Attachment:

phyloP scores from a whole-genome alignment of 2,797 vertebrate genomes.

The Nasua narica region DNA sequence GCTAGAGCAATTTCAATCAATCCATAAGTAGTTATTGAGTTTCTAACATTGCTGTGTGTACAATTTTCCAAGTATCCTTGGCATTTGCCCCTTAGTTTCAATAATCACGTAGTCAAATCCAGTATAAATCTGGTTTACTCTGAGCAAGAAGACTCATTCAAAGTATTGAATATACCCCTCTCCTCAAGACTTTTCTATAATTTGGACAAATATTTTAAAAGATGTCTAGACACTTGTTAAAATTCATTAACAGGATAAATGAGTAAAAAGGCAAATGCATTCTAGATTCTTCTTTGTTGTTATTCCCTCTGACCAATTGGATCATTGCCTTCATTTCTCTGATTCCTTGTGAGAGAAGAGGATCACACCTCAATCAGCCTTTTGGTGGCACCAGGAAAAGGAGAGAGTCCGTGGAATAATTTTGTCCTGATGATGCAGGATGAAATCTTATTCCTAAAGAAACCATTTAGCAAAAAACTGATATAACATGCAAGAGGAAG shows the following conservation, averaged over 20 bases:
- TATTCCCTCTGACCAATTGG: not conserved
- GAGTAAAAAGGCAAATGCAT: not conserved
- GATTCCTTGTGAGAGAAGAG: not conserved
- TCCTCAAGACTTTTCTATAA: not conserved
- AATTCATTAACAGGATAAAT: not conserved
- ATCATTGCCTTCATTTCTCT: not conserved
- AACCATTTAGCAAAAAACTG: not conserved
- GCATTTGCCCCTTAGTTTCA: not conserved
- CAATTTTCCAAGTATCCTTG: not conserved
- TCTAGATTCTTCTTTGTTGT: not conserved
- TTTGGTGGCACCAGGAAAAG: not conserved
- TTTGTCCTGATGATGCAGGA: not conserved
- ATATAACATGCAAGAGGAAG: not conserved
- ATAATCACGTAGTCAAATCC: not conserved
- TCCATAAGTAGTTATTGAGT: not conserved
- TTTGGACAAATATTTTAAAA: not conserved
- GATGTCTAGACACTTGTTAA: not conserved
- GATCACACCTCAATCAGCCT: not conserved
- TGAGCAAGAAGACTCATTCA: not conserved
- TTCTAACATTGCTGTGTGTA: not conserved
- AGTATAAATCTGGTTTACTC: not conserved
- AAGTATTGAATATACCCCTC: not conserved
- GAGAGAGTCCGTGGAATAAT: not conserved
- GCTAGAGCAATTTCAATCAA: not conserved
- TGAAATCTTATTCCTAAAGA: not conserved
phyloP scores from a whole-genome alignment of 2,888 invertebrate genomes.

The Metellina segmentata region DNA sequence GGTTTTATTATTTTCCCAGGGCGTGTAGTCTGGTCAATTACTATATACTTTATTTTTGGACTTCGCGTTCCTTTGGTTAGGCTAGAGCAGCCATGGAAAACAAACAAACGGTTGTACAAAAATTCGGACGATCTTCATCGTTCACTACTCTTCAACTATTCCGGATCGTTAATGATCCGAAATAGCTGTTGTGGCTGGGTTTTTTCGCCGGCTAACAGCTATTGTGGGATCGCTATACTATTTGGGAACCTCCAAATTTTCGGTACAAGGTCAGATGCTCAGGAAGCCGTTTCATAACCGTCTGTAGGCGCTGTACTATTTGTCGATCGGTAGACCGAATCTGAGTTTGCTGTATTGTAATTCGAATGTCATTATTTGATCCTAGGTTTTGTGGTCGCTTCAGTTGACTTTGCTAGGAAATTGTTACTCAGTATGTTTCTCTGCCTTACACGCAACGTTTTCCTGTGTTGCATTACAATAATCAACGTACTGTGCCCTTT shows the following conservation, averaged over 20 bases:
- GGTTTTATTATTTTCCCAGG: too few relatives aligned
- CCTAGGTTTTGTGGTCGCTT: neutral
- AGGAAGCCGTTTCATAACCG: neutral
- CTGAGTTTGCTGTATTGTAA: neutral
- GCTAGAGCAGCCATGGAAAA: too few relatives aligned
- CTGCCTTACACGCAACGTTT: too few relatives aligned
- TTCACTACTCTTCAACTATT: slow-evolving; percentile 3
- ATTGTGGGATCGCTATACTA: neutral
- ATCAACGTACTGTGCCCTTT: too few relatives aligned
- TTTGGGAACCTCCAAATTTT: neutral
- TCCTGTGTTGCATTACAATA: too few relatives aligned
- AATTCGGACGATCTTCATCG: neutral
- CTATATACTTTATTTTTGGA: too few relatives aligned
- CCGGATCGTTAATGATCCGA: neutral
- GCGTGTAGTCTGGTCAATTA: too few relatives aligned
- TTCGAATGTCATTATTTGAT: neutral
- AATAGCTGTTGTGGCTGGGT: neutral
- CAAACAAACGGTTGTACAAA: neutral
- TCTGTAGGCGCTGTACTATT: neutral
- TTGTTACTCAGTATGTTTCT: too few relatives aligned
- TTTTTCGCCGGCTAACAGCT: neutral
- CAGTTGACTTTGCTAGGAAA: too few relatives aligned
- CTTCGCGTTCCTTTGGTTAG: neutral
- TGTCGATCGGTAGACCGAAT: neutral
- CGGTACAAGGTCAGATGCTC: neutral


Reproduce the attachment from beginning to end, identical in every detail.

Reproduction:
phyloP scores from a whole-genome alignment of 2,797 vertebrate genomes.

The Nasua narica region DNA sequence GCTAGAGCAATTTCAATCAATCCATAAGTAGTTATTGAGTTTCTAACATTGCTGTGTGTACAATTTTCCAAGTATCCTTGGCATTTGCCCCTTAGTTTCAATAATCACGTAGTCAAATCCAGTATAAATCTGGTTTACTCTGAGCAAGAAGACTCATTCAAAGTATTGAATATACCCCTCTCCTCAAGACTTTTCTATAATTTGGACAAATATTTTAAAAGATGTCTAGACACTTGTTAAAATTCATTAACAGGATAAATGAGTAAAAAGGCAAATGCATTCTAGATTCTTCTTTGTTGTTATTCCCTCTGACCAATTGGATCATTGCCTTCATTTCTCTGATTCCTTGTGAGAGAAGAGGATCACACCTCAATCAGCCTTTTGGTGGCACCAGGAAAAGGAGAGAGTCCGTGGAATAATTTTGTCCTGATGATGCAGGATGAAATCTTATTCCTAAAGAAACCATTTAGCAAAAAACTGATATAACATGCAAGAGGAAG shows the following conservation, averaged over 20 bases:
- TATTCCCTCTGACCAATTGG: not conserved
- GAGTAAAAAGGCAAATGCAT: not conserved
- GATTCCTTGTGAGAGAAGAG: not conserved
- TCCTCAAGACTTTTCTATAA: not conserved
- AATTCATTAACAGGATAAAT: not conserved
- ATCATTGCCTTCATTTCTCT: not conserved
- AACCATTTAGCAAAAAACTG: not conserved
- GCATTTGCCCCTTAGTTTCA: not conserved
- CAATTTTCCAAGTATCCTTG: not conserved
- TCTAGATTCTTCTTTGTTGT: not conserved
- TTTGGTGGCACCAGGAAAAG: not conserved
- TTTGTCCTGATGATGCAGGA: not conserved
- ATATAACATGCAAGAGGAAG: not conserved
- ATAATCACGTAGTCAAATCC: not conserved
- TCCATAAGTAGTTATTGAGT: not conserved
- TTTGGACAAATATTTTAAAA: not conserved
- GATGTCTAGACACTTGTTAA: not conserved
- GATCACACCTCAATCAGCCT: not conserved
- TGAGCAAGAAGACTCATTCA: not conserved
- TTCTAACATTGCTGTGTGTA: not conserved
- AGTATAAATCTGGTTTACTC: not conserved
- AAGTATTGAATATACCCCTC: not conserved
- GAGAGAGTCCGTGGAATAAT: not conserved
- GCTAGAGCAATTTCAATCAA: not conserved
- TGAAATCTTATTCCTAAAGA: not conserved
phyloP scores from a whole-genome alignment of 2,888 invertebrate genomes.

The Metellina segmentata region DNA sequence GGTTTTATTATTTTCCCAGGGCGTGTAGTCTGGTCAATTACTATATACTTTATTTTTGGACTTCGCGTTCCTTTGGTTAGGCTAGAGCAGCCATGGAAAACAAACAAACGGTTGTACAAAAATTCGGACGATCTTCATCGTTCACTACTCTTCAACTATTCCGGATCGTTAATGATCCGAAATAGCTGTTGTGGCTGGGTTTTTTCGCCGGCTAACAGCTATTGTGGGATCGCTATACTATTTGGGAACCTCCAAATTTTCGGTACAAGGTCAGATGCTCAGGAAGCCGTTTCATAACCGTCTGTAGGCGCTGTACTATTTGTCGATCGGTAGACCGAATCTGAGTTTGCTGTATTGTAATTCGAATGTCATTATTTGATCCTAGGTTTTGTGGTCGCTTCAGTTGACTTTGCTAGGAAATTGTTACTCAGTATGTTTCTCTGCCTTACACGCAACGTTTTCCTGTGTTGCATTACAATAATCAACGTACTGTGCCCTTT shows the following conservation, averaged over 20 bases:
- GGTTTTATTATTTTCCCAGG: too few relatives aligned
- CCTAGGTTTTGTGGTCGCTT: neutral
- AGGAAGCCGTTTCATAACCG: neutral
- CTGAGTTTGCTGTATTGTAA: neutral
- GCTAGAGCAGCCATGGAAAA: too few relatives aligned
- CTGCCTTACACGCAACGTTT: too few relatives aligned
- TTCACTACTCTTCAACTATT: slow-evolving; percentile 3
- ATTGTGGGATCGCTATACTA: neutral
- ATCAACGTACTGTGCCCTTT: too few relatives aligned
- TTTGGGAACCTCCAAATTTT: neutral
- TCCTGTGTTGCATTACAATA: too few relatives aligned
- AATTCGGACGATCTTCATCG: neutral
- CTATATACTTTATTTTTGGA: too few relatives aligned
- CCGGATCGTTAATGATCCGA: neutral
- GCGTGTAGTCTGGTCAATTA: too few relatives aligned
- TTCGAATGTCATTATTTGAT: neutral
- AATAGCTGTTGTGGCTGGGT: neutral
- CAAACAAACGGTTGTACAAA: neutral
- TCTGTAGGCGCTGTACTATT: neutral
- TTGTTACTCAGTATGTTTCT: too few relatives aligned
- TTTTTCGCCGGCTAACAGCT: neutral
- CAGTTGACTTTGCTAGGAAA: too few relatives aligned
- CTTCGCGTTCCTTTGGTTAG: neutral
- TGTCGATCGGTAGACCGAAT: neutral
- CGGTACAAGGTCAGATGCTC: neutral